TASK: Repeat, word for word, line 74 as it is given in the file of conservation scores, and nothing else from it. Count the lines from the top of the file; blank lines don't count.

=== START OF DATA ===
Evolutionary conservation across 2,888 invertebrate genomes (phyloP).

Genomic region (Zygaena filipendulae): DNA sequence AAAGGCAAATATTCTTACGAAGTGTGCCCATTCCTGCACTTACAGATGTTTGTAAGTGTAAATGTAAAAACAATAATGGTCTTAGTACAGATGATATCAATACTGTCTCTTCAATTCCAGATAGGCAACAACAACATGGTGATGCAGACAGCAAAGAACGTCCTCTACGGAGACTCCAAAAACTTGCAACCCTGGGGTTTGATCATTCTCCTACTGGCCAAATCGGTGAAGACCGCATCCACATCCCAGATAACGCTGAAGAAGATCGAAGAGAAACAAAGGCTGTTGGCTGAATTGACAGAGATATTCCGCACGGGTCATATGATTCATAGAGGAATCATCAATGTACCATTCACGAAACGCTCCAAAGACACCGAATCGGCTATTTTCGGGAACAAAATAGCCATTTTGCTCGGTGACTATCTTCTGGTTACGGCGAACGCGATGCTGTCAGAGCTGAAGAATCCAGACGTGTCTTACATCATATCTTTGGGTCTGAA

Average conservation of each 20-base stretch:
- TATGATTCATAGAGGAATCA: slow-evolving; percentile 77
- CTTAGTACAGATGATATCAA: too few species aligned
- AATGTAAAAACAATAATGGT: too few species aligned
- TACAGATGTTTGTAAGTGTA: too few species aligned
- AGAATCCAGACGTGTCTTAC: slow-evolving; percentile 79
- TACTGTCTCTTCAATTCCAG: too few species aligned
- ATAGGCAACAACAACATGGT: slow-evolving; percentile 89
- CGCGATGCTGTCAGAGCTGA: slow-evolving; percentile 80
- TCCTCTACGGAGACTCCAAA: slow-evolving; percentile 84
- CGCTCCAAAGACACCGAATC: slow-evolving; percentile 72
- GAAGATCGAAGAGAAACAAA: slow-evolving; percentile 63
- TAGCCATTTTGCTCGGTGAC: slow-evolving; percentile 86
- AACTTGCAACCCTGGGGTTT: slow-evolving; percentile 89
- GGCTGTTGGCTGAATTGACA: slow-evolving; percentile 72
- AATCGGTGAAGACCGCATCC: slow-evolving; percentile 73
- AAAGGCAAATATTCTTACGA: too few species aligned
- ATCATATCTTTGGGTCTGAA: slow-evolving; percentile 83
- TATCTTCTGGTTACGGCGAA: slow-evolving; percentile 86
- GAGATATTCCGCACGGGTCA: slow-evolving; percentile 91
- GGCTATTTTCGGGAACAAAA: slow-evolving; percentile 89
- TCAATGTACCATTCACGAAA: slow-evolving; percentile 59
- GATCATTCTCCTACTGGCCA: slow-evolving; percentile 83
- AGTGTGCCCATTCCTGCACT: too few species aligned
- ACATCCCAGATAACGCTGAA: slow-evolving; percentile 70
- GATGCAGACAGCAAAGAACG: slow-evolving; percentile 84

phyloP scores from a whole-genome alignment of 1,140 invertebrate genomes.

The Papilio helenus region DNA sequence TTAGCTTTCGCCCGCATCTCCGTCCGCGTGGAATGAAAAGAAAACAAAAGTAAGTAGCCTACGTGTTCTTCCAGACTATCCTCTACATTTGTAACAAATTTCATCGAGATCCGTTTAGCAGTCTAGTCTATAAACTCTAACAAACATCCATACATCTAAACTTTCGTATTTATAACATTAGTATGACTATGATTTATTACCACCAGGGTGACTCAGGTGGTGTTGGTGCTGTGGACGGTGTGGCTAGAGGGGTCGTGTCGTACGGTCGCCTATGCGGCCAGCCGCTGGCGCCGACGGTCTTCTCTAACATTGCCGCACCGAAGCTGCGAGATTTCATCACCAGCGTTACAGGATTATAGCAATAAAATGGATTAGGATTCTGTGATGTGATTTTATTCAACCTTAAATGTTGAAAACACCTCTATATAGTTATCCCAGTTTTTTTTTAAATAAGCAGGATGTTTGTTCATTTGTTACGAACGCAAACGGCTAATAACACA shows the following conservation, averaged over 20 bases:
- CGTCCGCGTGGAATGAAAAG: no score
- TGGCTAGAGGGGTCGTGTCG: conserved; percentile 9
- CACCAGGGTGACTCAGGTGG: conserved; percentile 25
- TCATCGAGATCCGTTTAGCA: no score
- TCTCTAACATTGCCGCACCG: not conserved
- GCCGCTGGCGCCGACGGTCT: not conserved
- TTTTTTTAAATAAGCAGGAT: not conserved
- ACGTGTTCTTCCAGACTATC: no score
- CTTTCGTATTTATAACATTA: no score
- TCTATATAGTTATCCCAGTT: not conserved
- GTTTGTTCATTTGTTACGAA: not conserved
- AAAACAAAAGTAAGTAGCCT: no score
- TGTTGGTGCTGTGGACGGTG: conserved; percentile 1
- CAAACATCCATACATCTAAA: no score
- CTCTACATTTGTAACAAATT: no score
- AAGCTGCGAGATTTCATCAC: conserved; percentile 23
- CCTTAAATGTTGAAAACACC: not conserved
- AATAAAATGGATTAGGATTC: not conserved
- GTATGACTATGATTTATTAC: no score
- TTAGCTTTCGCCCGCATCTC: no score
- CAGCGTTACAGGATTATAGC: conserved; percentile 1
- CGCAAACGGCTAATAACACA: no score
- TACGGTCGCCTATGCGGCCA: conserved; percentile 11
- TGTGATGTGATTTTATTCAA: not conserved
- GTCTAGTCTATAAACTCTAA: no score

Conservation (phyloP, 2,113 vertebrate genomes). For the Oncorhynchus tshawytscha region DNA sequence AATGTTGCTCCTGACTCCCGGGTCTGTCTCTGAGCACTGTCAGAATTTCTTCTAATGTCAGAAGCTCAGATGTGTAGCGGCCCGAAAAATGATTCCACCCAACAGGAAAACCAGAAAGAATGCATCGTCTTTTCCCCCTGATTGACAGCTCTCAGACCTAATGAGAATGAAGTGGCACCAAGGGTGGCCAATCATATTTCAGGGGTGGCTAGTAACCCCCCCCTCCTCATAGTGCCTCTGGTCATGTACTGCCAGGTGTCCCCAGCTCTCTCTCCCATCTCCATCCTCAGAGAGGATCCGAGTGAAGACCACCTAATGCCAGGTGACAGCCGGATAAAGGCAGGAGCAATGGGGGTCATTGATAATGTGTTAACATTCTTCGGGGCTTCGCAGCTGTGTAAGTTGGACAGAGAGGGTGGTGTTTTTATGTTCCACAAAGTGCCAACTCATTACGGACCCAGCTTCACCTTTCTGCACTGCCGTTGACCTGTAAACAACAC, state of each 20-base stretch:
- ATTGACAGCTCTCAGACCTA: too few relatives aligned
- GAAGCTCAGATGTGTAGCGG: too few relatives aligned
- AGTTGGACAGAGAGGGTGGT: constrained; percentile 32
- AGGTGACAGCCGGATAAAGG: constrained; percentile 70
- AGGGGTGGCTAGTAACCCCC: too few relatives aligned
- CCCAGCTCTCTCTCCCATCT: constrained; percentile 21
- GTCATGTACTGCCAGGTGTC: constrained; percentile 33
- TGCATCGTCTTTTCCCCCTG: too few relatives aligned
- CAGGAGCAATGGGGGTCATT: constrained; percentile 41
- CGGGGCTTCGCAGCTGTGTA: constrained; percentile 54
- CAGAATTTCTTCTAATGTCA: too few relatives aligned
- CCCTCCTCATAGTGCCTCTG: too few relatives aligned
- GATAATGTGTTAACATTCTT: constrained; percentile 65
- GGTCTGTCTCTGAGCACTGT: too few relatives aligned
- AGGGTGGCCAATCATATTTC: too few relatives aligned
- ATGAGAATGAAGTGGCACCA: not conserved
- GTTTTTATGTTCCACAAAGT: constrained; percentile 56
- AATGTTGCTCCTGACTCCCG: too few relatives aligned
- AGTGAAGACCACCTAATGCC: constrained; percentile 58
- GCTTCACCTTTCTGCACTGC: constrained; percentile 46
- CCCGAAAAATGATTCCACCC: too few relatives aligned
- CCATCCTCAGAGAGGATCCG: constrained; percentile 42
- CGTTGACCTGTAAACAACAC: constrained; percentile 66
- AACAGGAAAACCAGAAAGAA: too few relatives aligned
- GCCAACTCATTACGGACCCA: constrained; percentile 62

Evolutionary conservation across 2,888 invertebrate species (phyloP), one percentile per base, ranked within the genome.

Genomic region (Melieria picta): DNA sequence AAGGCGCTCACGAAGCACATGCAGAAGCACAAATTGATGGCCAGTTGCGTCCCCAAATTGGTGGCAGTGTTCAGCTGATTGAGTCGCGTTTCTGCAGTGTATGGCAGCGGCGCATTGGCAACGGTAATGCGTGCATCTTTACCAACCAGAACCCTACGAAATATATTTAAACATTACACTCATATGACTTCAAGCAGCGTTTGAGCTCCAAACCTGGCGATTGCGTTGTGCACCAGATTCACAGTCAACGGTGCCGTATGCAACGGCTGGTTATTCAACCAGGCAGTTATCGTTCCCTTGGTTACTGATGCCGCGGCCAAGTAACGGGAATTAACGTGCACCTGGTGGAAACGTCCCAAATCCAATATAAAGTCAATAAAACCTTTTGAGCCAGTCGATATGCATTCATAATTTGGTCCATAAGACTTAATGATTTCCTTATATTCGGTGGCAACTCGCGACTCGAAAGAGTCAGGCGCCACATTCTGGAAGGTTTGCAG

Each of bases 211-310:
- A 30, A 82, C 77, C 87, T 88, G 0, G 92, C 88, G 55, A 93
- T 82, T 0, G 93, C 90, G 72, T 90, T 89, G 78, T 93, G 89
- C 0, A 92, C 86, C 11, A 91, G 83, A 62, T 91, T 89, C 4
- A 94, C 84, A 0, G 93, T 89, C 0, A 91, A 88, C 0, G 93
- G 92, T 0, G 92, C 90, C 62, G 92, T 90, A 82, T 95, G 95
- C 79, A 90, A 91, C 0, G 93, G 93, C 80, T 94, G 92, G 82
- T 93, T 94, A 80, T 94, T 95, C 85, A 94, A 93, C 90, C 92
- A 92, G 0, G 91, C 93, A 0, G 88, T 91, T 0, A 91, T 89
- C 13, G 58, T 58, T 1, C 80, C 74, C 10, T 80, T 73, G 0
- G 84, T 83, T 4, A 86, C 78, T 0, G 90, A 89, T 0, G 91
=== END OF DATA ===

- AATGTTGCTCCTGACTCCCG: too few relatives aligned